How can I get my cat to stop begging me to let him outside?
So I got my cat in May 2018. He was originally an exclusively indoor cat. However, in July 2018 my parents started letting him go outside. For the last 2.5 years he has been spending atleast 50% of his time outside. He really only came in to eat and sleep. last week me and my brother moved out of my parents house and into an apartment. I don't want to let me cat roam free around the complex. Atleast not yet because it's next to another apartment complex that I've been told is more ghetto. Also it's close to a Highway so I am trying to keep my basis safe for now. The problem is my cat is now always following me around wanting me to let him outside. I know it's only been 3 days since he's been at the apartment so how long does it usually take before he accepts that he's not going outside and behaves like a normal indoor cat? If he doesn't accept it on his own what should I do to accept it?
Let me fix that last sentence
What should I do to get him to accept it?
- Anonymous2 months agoFavorite Answer
Your cat will get used to being indoors, and you are making the right decision by not letting him roam. Cats that go out risk getting injured or hit by a car. It's only been a couple of days, so give it time, and be sure to give your cat lots of attention and play time. Get him toys and some catnip, and a cozy place to nap. It shouldn't take that long, I'd say just a few short weeks before he's a happy indoor cat!
- MaxiLv 72 months ago
I have an indoor cat however she goes outside daily into a catico so she is safe and secure, if/when it is very cold or snow/rain I don't put her out and she complains constantly to go out..... it can take months unless you can either get a catico or teach your cat to wear a harness and lead so you can take it out daily
- PRLv 72 months ago
This will all depend on your cat and his actual attitude. Give it a few days and see how it goes. Some cats don't adjust well to indoor-only life. If forced, they may accept it but be entirely unhappy throughout their lives. If you see that he is just not accepting this, then return him to the life he loves and allow him to be a happy cat. Do not force the cat to accept what YOU want for him. If there is any choice at all in this matter and your parents will accept him back, allow the cat to make this determination.
Our son had a cat who would sneak outside. He would not even understand how the cat got outside. Once we had to take the cat due to our son traveling a lot, we realized how important being outside was to Timmy. We also realized that Timmy not only lounged around outside, but visited with passing neighbors, of course hunted a little, AND used the big outdoors as his huge litterbox. SOME cats refuse to use the indoor box if they were used to the outside. They don't like stepping in all the mess, no matter how clean you keep it. If the cat is especially set in his ways, he may even hold his urine, causing a bladder infection, and then possibly having accidents on the floor. Watch this and be sure he is going in his box - meaning you should inspect the box, to be sure there are "pee spots" and poops in there.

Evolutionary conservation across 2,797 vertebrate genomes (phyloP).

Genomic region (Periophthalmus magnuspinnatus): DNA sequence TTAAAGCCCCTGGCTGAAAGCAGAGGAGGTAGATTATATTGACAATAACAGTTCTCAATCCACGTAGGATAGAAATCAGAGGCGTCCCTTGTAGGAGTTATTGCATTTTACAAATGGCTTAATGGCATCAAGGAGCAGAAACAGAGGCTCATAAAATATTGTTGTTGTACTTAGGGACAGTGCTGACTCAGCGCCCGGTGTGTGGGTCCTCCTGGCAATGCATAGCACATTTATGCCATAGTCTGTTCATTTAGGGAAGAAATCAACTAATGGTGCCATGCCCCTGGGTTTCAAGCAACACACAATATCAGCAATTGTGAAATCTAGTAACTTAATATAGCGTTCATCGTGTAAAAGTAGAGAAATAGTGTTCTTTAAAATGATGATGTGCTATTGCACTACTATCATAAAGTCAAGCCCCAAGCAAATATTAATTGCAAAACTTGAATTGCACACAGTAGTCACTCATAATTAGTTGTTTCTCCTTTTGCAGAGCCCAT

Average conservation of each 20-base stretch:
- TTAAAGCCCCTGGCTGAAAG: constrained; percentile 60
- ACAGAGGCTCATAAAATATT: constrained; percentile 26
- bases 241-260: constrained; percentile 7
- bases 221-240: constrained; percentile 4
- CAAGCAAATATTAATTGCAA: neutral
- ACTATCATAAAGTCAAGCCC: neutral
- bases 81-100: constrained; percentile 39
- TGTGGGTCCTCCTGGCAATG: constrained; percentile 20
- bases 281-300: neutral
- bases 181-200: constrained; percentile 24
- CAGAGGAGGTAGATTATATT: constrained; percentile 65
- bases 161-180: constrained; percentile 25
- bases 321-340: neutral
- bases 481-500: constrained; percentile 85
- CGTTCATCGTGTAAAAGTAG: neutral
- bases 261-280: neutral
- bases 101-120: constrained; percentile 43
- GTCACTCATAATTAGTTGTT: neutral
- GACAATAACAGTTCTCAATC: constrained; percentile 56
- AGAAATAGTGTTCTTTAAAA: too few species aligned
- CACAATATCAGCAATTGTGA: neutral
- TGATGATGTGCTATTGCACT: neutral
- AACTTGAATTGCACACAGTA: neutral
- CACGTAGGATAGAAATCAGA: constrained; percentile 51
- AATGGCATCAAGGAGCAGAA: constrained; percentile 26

Timmy lived this indoor-outdoor life for a happy 18 years and we would not have had it any other way, because he would have been miserable as an indoor-only cat. But, please note that outdoor-only cats live a bad life and I do not in any way condone leaving a cat outside to fend for itself. Timmy always came inside at night, and even off and on during the daytime.
Be kind to the cat and let him make this decision, and do not force a living creature to fulfill your own expectations. If he really misses his old life, then make the switch back to Mom and Dad's house for the kitty. It sounds like he had a good life. There are plenty of kittens available in the spring who will easily acclimate to an indoor-only life. If kitty is not easily adjusting in any manner in all of this, find a kitten of your own from the shelter, Petfinder, Craigslist, Facebook pets, or other source, and you will have a much easier time. There are plenty of kittens in the spring/summer, and there are also plenty of young adult cats who are used to indoor life, in desperate need of homes.
Keep in mind that cats can also become depressed, and watch for signs of this.
I also agree that the cat SHOULD NOT roam free outside the complex, because there are usually stray/feral cats there and someone may confuse him with the stray cats and he may be captured and taken to the shelter in any effort to rid the complex of the stray cats, which happens often at apartments.